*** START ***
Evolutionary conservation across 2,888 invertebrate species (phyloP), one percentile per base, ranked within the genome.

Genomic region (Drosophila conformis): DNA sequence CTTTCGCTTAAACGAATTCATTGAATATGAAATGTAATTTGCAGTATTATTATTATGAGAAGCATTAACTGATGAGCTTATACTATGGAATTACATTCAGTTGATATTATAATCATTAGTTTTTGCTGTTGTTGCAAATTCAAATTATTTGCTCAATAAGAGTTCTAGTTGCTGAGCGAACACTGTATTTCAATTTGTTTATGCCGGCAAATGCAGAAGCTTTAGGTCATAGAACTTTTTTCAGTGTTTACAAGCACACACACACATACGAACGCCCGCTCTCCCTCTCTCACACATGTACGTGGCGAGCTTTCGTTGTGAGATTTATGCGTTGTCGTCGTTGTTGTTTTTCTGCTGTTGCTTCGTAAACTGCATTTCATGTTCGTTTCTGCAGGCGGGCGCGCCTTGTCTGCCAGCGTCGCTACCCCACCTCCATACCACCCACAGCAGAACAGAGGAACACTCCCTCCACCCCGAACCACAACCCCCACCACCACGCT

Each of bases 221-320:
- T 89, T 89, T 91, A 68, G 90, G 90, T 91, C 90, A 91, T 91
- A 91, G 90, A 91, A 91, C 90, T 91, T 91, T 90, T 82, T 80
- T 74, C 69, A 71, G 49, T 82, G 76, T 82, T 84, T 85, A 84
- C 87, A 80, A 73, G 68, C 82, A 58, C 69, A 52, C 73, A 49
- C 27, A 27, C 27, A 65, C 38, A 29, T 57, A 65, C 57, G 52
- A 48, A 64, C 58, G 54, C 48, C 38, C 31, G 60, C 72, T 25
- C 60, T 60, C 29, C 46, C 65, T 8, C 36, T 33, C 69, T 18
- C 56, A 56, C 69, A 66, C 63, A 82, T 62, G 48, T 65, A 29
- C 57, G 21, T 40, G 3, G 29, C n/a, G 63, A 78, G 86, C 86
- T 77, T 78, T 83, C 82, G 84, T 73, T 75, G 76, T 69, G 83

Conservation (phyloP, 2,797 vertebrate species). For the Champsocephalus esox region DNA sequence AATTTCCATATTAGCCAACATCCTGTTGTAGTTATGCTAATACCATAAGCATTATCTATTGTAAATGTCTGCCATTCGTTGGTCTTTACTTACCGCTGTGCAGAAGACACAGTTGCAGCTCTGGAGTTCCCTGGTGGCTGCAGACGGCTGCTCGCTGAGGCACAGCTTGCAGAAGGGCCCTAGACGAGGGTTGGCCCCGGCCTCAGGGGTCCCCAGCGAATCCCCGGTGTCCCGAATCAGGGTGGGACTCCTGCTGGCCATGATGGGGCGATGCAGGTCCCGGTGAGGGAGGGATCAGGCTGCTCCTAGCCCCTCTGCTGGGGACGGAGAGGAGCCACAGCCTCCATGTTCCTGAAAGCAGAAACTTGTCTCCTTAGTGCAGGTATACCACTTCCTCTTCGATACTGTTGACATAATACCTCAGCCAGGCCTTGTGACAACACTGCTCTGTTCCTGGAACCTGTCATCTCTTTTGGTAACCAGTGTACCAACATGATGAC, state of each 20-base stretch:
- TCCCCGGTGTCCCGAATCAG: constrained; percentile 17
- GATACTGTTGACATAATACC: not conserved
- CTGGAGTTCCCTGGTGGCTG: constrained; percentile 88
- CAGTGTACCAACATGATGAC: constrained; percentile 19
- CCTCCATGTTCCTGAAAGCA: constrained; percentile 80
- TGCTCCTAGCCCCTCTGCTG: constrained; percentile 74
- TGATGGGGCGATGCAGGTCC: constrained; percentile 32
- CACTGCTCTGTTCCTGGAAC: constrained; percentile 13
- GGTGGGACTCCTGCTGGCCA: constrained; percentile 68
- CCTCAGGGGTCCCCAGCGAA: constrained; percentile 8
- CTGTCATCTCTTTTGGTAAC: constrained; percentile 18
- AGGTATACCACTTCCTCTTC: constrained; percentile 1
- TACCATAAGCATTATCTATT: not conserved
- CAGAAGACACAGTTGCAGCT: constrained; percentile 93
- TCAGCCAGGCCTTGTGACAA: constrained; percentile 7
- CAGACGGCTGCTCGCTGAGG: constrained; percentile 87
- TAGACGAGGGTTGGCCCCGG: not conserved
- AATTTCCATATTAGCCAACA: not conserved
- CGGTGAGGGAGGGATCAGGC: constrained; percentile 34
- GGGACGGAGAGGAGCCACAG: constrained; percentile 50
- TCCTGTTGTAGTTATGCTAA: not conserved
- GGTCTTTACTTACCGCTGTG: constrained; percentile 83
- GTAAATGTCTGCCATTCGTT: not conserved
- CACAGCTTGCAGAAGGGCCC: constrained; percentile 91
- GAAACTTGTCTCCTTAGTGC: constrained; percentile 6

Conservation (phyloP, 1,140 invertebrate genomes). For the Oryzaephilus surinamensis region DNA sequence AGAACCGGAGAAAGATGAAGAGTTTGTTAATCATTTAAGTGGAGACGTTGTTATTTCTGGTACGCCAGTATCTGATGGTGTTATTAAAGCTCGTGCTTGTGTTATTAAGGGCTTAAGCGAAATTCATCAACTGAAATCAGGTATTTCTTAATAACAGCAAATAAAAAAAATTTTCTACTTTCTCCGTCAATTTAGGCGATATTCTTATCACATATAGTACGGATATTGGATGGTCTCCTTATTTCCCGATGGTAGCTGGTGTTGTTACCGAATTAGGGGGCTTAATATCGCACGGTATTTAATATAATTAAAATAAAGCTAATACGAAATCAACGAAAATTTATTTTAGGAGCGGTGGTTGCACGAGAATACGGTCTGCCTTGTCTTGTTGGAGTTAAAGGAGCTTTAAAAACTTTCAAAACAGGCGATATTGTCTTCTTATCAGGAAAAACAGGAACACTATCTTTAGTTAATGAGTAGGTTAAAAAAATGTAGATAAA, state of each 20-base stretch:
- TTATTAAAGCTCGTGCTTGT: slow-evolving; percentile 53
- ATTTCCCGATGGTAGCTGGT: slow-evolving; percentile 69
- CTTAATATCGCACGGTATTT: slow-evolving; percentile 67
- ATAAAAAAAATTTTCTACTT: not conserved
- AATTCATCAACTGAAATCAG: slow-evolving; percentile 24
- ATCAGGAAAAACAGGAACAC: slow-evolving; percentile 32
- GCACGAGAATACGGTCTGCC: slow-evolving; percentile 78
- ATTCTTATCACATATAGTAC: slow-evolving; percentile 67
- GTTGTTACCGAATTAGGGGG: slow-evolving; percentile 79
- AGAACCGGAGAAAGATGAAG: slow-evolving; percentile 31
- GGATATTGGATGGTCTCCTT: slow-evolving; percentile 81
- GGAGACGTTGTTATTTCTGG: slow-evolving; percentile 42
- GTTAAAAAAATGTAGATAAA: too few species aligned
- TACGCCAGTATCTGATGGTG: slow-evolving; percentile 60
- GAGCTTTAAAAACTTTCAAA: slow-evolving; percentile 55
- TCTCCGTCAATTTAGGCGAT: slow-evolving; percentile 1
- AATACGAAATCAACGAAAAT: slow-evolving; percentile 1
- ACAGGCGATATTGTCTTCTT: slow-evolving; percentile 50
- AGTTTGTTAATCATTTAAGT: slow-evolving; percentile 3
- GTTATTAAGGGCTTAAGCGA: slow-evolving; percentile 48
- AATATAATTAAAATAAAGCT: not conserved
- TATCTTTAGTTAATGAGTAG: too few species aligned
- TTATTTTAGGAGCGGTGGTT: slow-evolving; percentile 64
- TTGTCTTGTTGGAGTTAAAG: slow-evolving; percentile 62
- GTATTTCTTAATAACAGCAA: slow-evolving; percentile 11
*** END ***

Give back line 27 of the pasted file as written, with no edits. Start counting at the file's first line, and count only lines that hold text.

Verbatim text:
- TACCATAAGCATTATCTATT: not conserved